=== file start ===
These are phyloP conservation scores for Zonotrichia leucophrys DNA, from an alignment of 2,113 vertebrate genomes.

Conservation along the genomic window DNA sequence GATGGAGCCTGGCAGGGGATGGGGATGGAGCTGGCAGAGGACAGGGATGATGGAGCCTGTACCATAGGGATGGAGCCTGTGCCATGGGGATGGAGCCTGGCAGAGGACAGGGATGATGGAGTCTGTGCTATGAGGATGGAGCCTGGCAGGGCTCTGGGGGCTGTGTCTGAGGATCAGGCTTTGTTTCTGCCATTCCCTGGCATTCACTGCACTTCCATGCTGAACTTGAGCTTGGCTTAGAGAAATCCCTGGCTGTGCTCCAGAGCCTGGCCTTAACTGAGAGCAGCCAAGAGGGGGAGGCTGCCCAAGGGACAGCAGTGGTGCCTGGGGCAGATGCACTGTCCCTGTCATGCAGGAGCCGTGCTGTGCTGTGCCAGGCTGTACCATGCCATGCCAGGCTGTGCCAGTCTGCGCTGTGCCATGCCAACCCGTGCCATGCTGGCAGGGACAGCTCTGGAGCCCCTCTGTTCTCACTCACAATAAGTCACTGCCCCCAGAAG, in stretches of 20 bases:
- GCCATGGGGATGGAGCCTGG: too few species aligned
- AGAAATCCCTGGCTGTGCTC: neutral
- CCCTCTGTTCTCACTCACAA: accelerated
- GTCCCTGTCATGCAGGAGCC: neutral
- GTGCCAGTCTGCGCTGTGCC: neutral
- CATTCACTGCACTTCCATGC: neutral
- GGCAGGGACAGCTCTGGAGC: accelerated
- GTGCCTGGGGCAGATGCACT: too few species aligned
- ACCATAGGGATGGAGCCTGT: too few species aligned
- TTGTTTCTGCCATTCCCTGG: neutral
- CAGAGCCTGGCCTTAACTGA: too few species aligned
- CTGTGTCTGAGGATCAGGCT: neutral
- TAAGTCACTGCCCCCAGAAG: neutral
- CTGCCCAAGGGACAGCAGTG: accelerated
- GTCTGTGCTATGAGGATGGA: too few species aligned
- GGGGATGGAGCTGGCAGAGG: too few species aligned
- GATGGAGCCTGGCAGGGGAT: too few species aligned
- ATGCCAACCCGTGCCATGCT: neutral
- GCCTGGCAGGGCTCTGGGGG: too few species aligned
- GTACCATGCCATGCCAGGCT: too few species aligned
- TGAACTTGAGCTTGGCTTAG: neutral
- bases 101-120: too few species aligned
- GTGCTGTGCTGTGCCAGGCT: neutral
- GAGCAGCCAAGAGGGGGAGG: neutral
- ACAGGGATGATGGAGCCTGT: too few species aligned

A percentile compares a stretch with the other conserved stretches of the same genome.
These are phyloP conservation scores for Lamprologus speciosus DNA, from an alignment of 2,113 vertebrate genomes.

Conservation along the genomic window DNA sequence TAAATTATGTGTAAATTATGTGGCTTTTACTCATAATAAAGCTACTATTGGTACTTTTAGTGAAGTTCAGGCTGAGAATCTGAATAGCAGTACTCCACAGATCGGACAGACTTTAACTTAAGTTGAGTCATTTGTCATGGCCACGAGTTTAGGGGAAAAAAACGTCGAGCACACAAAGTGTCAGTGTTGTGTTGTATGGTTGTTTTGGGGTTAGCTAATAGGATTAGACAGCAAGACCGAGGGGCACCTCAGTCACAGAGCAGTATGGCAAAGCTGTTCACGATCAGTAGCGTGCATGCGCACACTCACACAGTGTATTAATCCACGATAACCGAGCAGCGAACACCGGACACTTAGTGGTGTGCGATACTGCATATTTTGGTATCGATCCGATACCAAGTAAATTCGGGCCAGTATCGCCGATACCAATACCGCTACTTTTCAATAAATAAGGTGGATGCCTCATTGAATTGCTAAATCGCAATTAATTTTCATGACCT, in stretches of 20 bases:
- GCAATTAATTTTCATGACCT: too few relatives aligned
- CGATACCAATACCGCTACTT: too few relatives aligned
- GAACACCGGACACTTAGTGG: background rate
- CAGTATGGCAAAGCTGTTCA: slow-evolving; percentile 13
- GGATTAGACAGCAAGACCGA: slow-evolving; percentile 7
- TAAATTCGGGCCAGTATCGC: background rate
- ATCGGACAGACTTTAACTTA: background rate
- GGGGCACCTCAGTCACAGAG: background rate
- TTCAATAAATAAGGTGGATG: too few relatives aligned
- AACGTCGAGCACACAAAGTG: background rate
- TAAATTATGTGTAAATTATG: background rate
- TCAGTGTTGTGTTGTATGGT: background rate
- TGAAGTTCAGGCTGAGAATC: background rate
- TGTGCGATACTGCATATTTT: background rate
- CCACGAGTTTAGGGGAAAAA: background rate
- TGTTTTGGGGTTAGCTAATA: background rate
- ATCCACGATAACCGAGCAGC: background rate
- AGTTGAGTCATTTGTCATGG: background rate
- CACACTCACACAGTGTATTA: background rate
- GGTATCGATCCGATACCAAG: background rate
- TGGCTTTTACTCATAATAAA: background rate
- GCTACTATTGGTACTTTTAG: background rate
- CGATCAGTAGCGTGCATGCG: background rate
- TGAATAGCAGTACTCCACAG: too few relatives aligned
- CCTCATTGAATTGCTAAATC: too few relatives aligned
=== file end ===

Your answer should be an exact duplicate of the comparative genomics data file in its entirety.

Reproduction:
These are phyloP conservation scores for Zonotrichia leucophrys DNA, from an alignment of 2,113 vertebrate genomes.

Conservation along the genomic window DNA sequence GATGGAGCCTGGCAGGGGATGGGGATGGAGCTGGCAGAGGACAGGGATGATGGAGCCTGTACCATAGGGATGGAGCCTGTGCCATGGGGATGGAGCCTGGCAGAGGACAGGGATGATGGAGTCTGTGCTATGAGGATGGAGCCTGGCAGGGCTCTGGGGGCTGTGTCTGAGGATCAGGCTTTGTTTCTGCCATTCCCTGGCATTCACTGCACTTCCATGCTGAACTTGAGCTTGGCTTAGAGAAATCCCTGGCTGTGCTCCAGAGCCTGGCCTTAACTGAGAGCAGCCAAGAGGGGGAGGCTGCCCAAGGGACAGCAGTGGTGCCTGGGGCAGATGCACTGTCCCTGTCATGCAGGAGCCGTGCTGTGCTGTGCCAGGCTGTACCATGCCATGCCAGGCTGTGCCAGTCTGCGCTGTGCCATGCCAACCCGTGCCATGCTGGCAGGGACAGCTCTGGAGCCCCTCTGTTCTCACTCACAATAAGTCACTGCCCCCAGAAG, in stretches of 20 bases:
- GCCATGGGGATGGAGCCTGG: too few species aligned
- AGAAATCCCTGGCTGTGCTC: neutral
- CCCTCTGTTCTCACTCACAA: accelerated
- GTCCCTGTCATGCAGGAGCC: neutral
- GTGCCAGTCTGCGCTGTGCC: neutral
- CATTCACTGCACTTCCATGC: neutral
- GGCAGGGACAGCTCTGGAGC: accelerated
- GTGCCTGGGGCAGATGCACT: too few species aligned
- ACCATAGGGATGGAGCCTGT: too few species aligned
- TTGTTTCTGCCATTCCCTGG: neutral
- CAGAGCCTGGCCTTAACTGA: too few species aligned
- CTGTGTCTGAGGATCAGGCT: neutral
- TAAGTCACTGCCCCCAGAAG: neutral
- CTGCCCAAGGGACAGCAGTG: accelerated
- GTCTGTGCTATGAGGATGGA: too few species aligned
- GGGGATGGAGCTGGCAGAGG: too few species aligned
- GATGGAGCCTGGCAGGGGAT: too few species aligned
- ATGCCAACCCGTGCCATGCT: neutral
- GCCTGGCAGGGCTCTGGGGG: too few species aligned
- GTACCATGCCATGCCAGGCT: too few species aligned
- TGAACTTGAGCTTGGCTTAG: neutral
- bases 101-120: too few species aligned
- GTGCTGTGCTGTGCCAGGCT: neutral
- GAGCAGCCAAGAGGGGGAGG: neutral
- ACAGGGATGATGGAGCCTGT: too few species aligned

A percentile compares a stretch with the other conserved stretches of the same genome.
These are phyloP conservation scores for Lamprologus speciosus DNA, from an alignment of 2,113 vertebrate genomes.

Conservation along the genomic window DNA sequence TAAATTATGTGTAAATTATGTGGCTTTTACTCATAATAAAGCTACTATTGGTACTTTTAGTGAAGTTCAGGCTGAGAATCTGAATAGCAGTACTCCACAGATCGGACAGACTTTAACTTAAGTTGAGTCATTTGTCATGGCCACGAGTTTAGGGGAAAAAAACGTCGAGCACACAAAGTGTCAGTGTTGTGTTGTATGGTTGTTTTGGGGTTAGCTAATAGGATTAGACAGCAAGACCGAGGGGCACCTCAGTCACAGAGCAGTATGGCAAAGCTGTTCACGATCAGTAGCGTGCATGCGCACACTCACACAGTGTATTAATCCACGATAACCGAGCAGCGAACACCGGACACTTAGTGGTGTGCGATACTGCATATTTTGGTATCGATCCGATACCAAGTAAATTCGGGCCAGTATCGCCGATACCAATACCGCTACTTTTCAATAAATAAGGTGGATGCCTCATTGAATTGCTAAATCGCAATTAATTTTCATGACCT, in stretches of 20 bases:
- GCAATTAATTTTCATGACCT: too few relatives aligned
- CGATACCAATACCGCTACTT: too few relatives aligned
- GAACACCGGACACTTAGTGG: background rate
- CAGTATGGCAAAGCTGTTCA: slow-evolving; percentile 13
- GGATTAGACAGCAAGACCGA: slow-evolving; percentile 7
- TAAATTCGGGCCAGTATCGC: background rate
- ATCGGACAGACTTTAACTTA: background rate
- GGGGCACCTCAGTCACAGAG: background rate
- TTCAATAAATAAGGTGGATG: too few relatives aligned
- AACGTCGAGCACACAAAGTG: background rate
- TAAATTATGTGTAAATTATG: background rate
- TCAGTGTTGTGTTGTATGGT: background rate
- TGAAGTTCAGGCTGAGAATC: background rate
- TGTGCGATACTGCATATTTT: background rate
- CCACGAGTTTAGGGGAAAAA: background rate
- TGTTTTGGGGTTAGCTAATA: background rate
- ATCCACGATAACCGAGCAGC: background rate
- AGTTGAGTCATTTGTCATGG: background rate
- CACACTCACACAGTGTATTA: background rate
- GGTATCGATCCGATACCAAG: background rate
- TGGCTTTTACTCATAATAAA: background rate
- GCTACTATTGGTACTTTTAG: background rate
- CGATCAGTAGCGTGCATGCG: background rate
- TGAATAGCAGTACTCCACAG: too few relatives aligned
- CCTCATTGAATTGCTAAATC: too few relatives aligned